4 min read

How to Make a Transmission Pole Plumb Using Raking or Cambering

Featured Image

Appearance can determine a lot just to the naked eye. Without knowing any specifics, when we look at something we instantly decide if we like it or not, just by its’ appearance. And over the years, we’ve all either heard or actually experienced that the saying “you can’t judge a book by its’ cover” tends to be true more times than so.

The desired appearance of installed structures can determine things like structure diameter, taper and deflection restrictions. Line angles and unbalanced phase arrangements can create loading situations that will cause a structure to deflect noticeably under normal everyday loadings. There are several methods that are used to lessen these effects, but two specific methods for counteracting monopole structure deflections due to line tensions are raking and cambering.

Both methods are used to accomplish the same goal of making the steel transmission pole appear plumb, meaning straight, under normal everyday loadings.  Steel pole structures can be quite flexible.  Depending on the loadings, configurations, etc. a steel pole can have a significant amount of deflection, yet be structurally adequate. 

In lieu of increasing the size and/or stiffness of deflection controlled poles to decrease the amount of deflection, they can be raked or cambered.  This helps avoid concern from the general public who could misinterpret noticeable deflection to appear like the pole is about to fall over. So, what is the difference in raking or cambering a steel transmission pole?

Raking- the deflection at the top of the structure is determined, and the pole is tilted a corresponding amount so that the top of the structure is at a specified position in relation to the structure at ground line. (ASCE 48-11)

Cambering- cambering the structure during fabrication to offset the anticipated deflection under load so that it will appear straight and plumb after installation. (ASCE 48-11)


Raking is when the contractor “tilts” the pole in the opposite direction of the expected deflection before the overhead lines are installed.  This can be achieved by adjusting the leveling nuts below the baseplate on the anchor bolts.  The amount of rake is typically based on the expected deflection under the normal everyday loading.  Also, the amount a pole is raked is typically limited to lower values.  For example, if a pole is deflecting less than the allowable deflection under the normal everyday loading, then the remaining deflection is taken out by raking the pole.  After a pole is raked and all lines are installed, the structure will then deflect back towards the upright position appearing plumb.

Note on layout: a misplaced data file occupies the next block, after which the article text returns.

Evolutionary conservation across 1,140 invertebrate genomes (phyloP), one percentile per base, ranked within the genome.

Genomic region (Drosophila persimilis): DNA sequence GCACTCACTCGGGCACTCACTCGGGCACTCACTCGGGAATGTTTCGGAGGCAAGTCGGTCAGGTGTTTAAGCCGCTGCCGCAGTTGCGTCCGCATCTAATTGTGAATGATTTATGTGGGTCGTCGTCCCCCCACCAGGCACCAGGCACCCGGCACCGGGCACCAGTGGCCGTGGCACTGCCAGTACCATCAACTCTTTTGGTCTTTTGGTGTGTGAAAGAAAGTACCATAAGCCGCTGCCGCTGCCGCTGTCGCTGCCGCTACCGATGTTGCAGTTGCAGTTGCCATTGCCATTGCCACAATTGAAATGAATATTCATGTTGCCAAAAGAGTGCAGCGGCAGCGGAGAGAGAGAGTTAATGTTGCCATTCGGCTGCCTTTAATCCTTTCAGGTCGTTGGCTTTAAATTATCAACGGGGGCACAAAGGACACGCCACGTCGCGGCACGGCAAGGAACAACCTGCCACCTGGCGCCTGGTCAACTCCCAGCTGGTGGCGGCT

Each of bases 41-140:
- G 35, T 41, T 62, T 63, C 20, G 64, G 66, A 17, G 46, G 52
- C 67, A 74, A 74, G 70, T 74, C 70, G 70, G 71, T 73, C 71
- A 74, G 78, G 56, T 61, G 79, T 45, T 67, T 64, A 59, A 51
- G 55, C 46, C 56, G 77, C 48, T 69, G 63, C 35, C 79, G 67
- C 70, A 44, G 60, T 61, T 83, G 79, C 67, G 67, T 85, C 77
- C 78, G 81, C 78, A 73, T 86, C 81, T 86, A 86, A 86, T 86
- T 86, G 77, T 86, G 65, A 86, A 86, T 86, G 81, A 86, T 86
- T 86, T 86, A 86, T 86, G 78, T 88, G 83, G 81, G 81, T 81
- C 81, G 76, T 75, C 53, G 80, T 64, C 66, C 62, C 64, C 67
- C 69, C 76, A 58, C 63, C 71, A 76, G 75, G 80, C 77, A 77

Cambering is when the base plate is horizontal but the actual steel pole is curved, kind of resembling a banana. To achieve this method, selective applications such as heating and cooling cycles are used to apply curvature along the length of the pole, which is a specified amount based on the expected deflection under the normal everyday loadings. The contractor then installs the pole so that the pole curves away from the expected deflection.  Once the pole is erected and all overhead lines are installed, the pole will deflect back towards the upright position appearing plumb. 

Specifications sometime require a pole to be raked if the deflection is less than 1 percent of the normal everyday load case, and to be cambered if the deflection exceeds 1 percent.  

If the pole is to be raked, then the pole is designed for all load cases ensuring the structure does not overstress, while at the same time does not deflect more than 1 percent under the normal everyday loadings. 

If the pole is to be cambered, then the pole is designed for all load cases ensuring the structure does not overstress while at the same time not limiting the deflection. 

3 things associated with curving a pole to keep in mind are:

1. Possible additional costs

2. Maintaining the needed curvature during the galvanizing process

3. Limitations of this method on thicker/larger shafts or shafts with a lot of attachments and thru-vangs.

However, in using this method for deflection controlled monopole structures, there could be overall cost savings by allowing more deflection resulting in smaller/ lighter poles.

In a previous blog we talk about when to use concrete pier foundations over direct embedded foundations, so just to point out an advantage that concrete foundation has over an embedded pole is that the pole can be easily raked with the anchor bolt leveling nuts. Depending on site conditions and equipment in the field, there can be challenges to maintaining the needed rake as backfill is added around the embedded pole.  When raking, the differential of the nuts are not much compared to the entire structure, therefore making it easier for the fabricator and providing more control in the field for the contractors. When a pole is cambered, it can be at times like mixing art and science together.

 New Call-to-action



Our Recent Posts

Mastering the Art of Welding: A Guide to the World of Welding

Welding is not merely a trade; it's an art form, a science, and a crucial aspect of countless...

How Caissons Can be an Alternative to Concrete Foundations

When it comes to designing structures, the foundation is a critical component that contributes to...

Manufacturing Month: A Celebration of Innovation

October is a time to shine a spotlight on the unsung heroes of our everyday lives: manufacturers. ...